Are you getting more work than you can handle?

Are you saying "yes" to everyone because you're a new business? It’s important to understand the dangers of overtrading. Of course it’s great if you’re getting lots of work, however if you’re stretched to the point that you can’t handle it, your reputation is going to take a nosedive. Look at ways you can increase your capacity, by hiring more staff, or have agreements with other businesses to help with the overflow.

Check staff capability

If you’re growing fast, make sure staff have the ability to manage larger projects or more employees. For example you may need qualified project managers for large contracts, and people with HR experience managing layers of employees. Be aware you may need to hire staff with a different skill set than when you started.

Have the right vehicles and equipment

It’s important to check your vehicles and equipment are aligned to your business needs. Consider options such as buying new, second hand, or leasing. You can even hire if the need is short term, but make sure you factor these costs in.

Increase your cash flow

Options to increase your cash flow:

  • Business Overdraft: linked to your NAB Business Everyday Account to help manage cash flow. There’s no set repayment schedule, so you can make repayments when it best suits your cash flow situation.
  • Equipment Finance: A great option for tradies that need to increase their cash flow with the ability to personalise it for your equipment needs. Consider automating your payments and setting up direct debits with NAB Business Cards to reduce hassle, and administrative burden.
  • NAB QuickBiz Loan: A good option to consider if you only need a short-term cash injection.

5. Check your KPIs

Compare your actual revenue against your revenue forecast

Regularly review if your revenue is tracking to target. If you’re not getting as many jobs or quotes as you’d hoped, consider adjusting your forecasts so you can manage your cash flow more effectively. Ideally you’re using accounting software to give you real time data.

Check your costs aren’t exceeding your budgets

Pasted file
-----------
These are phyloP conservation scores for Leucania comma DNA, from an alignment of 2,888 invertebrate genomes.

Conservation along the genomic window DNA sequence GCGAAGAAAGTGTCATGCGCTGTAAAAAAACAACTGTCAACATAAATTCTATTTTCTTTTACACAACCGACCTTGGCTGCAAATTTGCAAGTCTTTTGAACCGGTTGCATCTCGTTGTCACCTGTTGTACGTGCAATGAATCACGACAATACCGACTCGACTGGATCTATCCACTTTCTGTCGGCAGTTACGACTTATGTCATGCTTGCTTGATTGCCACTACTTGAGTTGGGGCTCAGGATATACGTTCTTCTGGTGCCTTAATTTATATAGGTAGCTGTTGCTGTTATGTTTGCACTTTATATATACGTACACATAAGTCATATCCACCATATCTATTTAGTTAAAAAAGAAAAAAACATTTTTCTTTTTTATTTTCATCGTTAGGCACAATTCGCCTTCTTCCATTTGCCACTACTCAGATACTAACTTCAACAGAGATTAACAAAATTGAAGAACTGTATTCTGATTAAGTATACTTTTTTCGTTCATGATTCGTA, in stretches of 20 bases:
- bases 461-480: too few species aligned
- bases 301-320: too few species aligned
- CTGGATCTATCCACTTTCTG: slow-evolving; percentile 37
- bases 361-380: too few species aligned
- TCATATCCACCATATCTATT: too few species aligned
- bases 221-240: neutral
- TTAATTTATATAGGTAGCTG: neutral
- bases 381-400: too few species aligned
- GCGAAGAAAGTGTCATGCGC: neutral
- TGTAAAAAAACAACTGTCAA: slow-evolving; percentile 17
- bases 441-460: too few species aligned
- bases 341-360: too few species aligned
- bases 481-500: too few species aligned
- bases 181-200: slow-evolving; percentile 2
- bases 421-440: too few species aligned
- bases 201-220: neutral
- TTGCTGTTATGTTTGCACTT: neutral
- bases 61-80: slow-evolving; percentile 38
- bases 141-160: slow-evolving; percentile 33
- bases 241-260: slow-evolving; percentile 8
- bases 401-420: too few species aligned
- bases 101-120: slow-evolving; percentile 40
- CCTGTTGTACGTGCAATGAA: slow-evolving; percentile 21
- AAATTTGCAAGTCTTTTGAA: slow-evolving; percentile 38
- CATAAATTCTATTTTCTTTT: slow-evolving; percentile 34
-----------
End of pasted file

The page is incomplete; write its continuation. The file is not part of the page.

Watch your costs carefully, especially when you have multiple jobs on the go. Crucial costs to keep a close eye on are the largest, including labour and materials. Sometimes you can justify going over-budget if you know a large payment is due.

Make sure you’re achieving the margins you need to see a profit

Do you have a set margin you work to for each job type? If you’re not achieving these margins then you’re either lowering your price to win work, or your costs are increasing.

Check your staff costs

Try and benchmark what you pay staff with other businesses in the same industry, or ask your local industry association if they have data you can use.

Use benchmark tools

There are some benchmark tools, opens in new window you can use, where employees can enter their salary and get a comparison.

Focus on your customers

Your regular customers are most likely to provide referrals from word of mouth. Increase this possibility by matching and exceeding expectations. Be on time, deliver within budget, ensure the job is completed properly, be easy to do business with and offer flexibility and outstanding customer service.

Use KPIs

Keep track of your Key Performance Indicators so you can make informed decisions about future growth. ResearchGate has a report into Australian construction industry KPIs, opens in new window, which looks at how businesses can measure KPIs, and methods for KPI reporting.

6. Understand the industry dynamics

Understand contracting and pitching

If you’re considering pitching for contracts for the first time, it’s best to get help from professional advisers. You’ll learn the different ways of pitching and how to tailor them for various customers. You’ll also learn the finer points of contracting and what to look out for. You can spend a huge amount of time and energy pitching, so you want to make sure you have a great chance of winning.

Become a member of your trade association